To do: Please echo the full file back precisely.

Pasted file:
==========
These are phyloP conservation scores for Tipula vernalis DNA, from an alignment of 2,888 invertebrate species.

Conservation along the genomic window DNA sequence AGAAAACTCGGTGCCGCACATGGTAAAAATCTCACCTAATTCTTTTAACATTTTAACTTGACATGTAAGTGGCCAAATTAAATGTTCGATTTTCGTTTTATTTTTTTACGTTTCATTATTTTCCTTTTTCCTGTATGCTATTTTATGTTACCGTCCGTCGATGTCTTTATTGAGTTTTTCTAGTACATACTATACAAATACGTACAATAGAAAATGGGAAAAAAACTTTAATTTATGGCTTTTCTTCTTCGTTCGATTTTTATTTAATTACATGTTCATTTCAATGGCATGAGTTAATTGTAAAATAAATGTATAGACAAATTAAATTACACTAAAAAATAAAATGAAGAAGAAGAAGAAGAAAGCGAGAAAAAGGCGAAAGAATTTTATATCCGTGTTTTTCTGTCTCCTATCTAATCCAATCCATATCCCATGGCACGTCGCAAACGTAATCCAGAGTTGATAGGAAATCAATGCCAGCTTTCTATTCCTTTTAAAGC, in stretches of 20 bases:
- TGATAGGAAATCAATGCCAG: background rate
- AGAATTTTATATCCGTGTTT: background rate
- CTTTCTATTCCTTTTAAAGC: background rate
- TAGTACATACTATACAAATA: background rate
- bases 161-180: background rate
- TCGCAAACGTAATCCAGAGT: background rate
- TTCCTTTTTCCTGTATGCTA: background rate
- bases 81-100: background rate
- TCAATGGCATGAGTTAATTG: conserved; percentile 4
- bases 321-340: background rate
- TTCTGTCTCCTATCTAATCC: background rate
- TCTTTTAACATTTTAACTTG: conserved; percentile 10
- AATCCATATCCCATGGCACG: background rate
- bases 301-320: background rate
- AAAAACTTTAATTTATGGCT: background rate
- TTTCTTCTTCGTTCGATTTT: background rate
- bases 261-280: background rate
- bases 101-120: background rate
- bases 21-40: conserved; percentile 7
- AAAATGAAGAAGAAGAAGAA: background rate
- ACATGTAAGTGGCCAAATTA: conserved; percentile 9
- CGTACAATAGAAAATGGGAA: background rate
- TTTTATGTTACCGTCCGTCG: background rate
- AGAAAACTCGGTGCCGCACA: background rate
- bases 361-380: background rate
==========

These are phyloP conservation scores for Tipula vernalis DNA, from an alignment of 2,888 invertebrate species.

Conservation along the genomic window DNA sequence AGAAAACTCGGTGCCGCACATGGTAAAAATCTCACCTAATTCTTTTAACATTTTAACTTGACATGTAAGTGGCCAAATTAAATGTTCGATTTTCGTTTTATTTTTTTACGTTTCATTATTTTCCTTTTTCCTGTATGCTATTTTATGTTACCGTCCGTCGATGTCTTTATTGAGTTTTTCTAGTACATACTATACAAATACGTACAATAGAAAATGGGAAAAAAACTTTAATTTATGGCTTTTCTTCTTCGTTCGATTTTTATTTAATTACATGTTCATTTCAATGGCATGAGTTAATTGTAAAATAAATGTATAGACAAATTAAATTACACTAAAAAATAAAATGAAGAAGAAGAAGAAGAAAGCGAGAAAAAGGCGAAAGAATTTTATATCCGTGTTTTTCTGTCTCCTATCTAATCCAATCCATATCCCATGGCACGTCGCAAACGTAATCCAGAGTTGATAGGAAATCAATGCCAGCTTTCTATTCCTTTTAAAGC, in stretches of 20 bases:
- TGATAGGAAATCAATGCCAG: background rate
- AGAATTTTATATCCGTGTTT: background rate
- CTTTCTATTCCTTTTAAAGC: background rate
- TAGTACATACTATACAAATA: background rate
- bases 161-180: background rate
- TCGCAAACGTAATCCAGAGT: background rate
- TTCCTTTTTCCTGTATGCTA: background rate
- bases 81-100: background rate
- TCAATGGCATGAGTTAATTG: conserved; percentile 4
- bases 321-340: background rate
- TTCTGTCTCCTATCTAATCC: background rate
- TCTTTTAACATTTTAACTTG: conserved; percentile 10
- AATCCATATCCCATGGCACG: background rate
- bases 301-320: background rate
- AAAAACTTTAATTTATGGCT: background rate
- TTTCTTCTTCGTTCGATTTT: background rate
- bases 261-280: background rate
- bases 101-120: background rate
- bases 21-40: conserved; percentile 7
- AAAATGAAGAAGAAGAAGAA: background rate
- ACATGTAAGTGGCCAAATTA: conserved; percentile 9
- CGTACAATAGAAAATGGGAA: background rate
- TTTTATGTTACCGTCCGTCG: background rate
- AGAAAACTCGGTGCCGCACA: background rate
- bases 361-380: background rate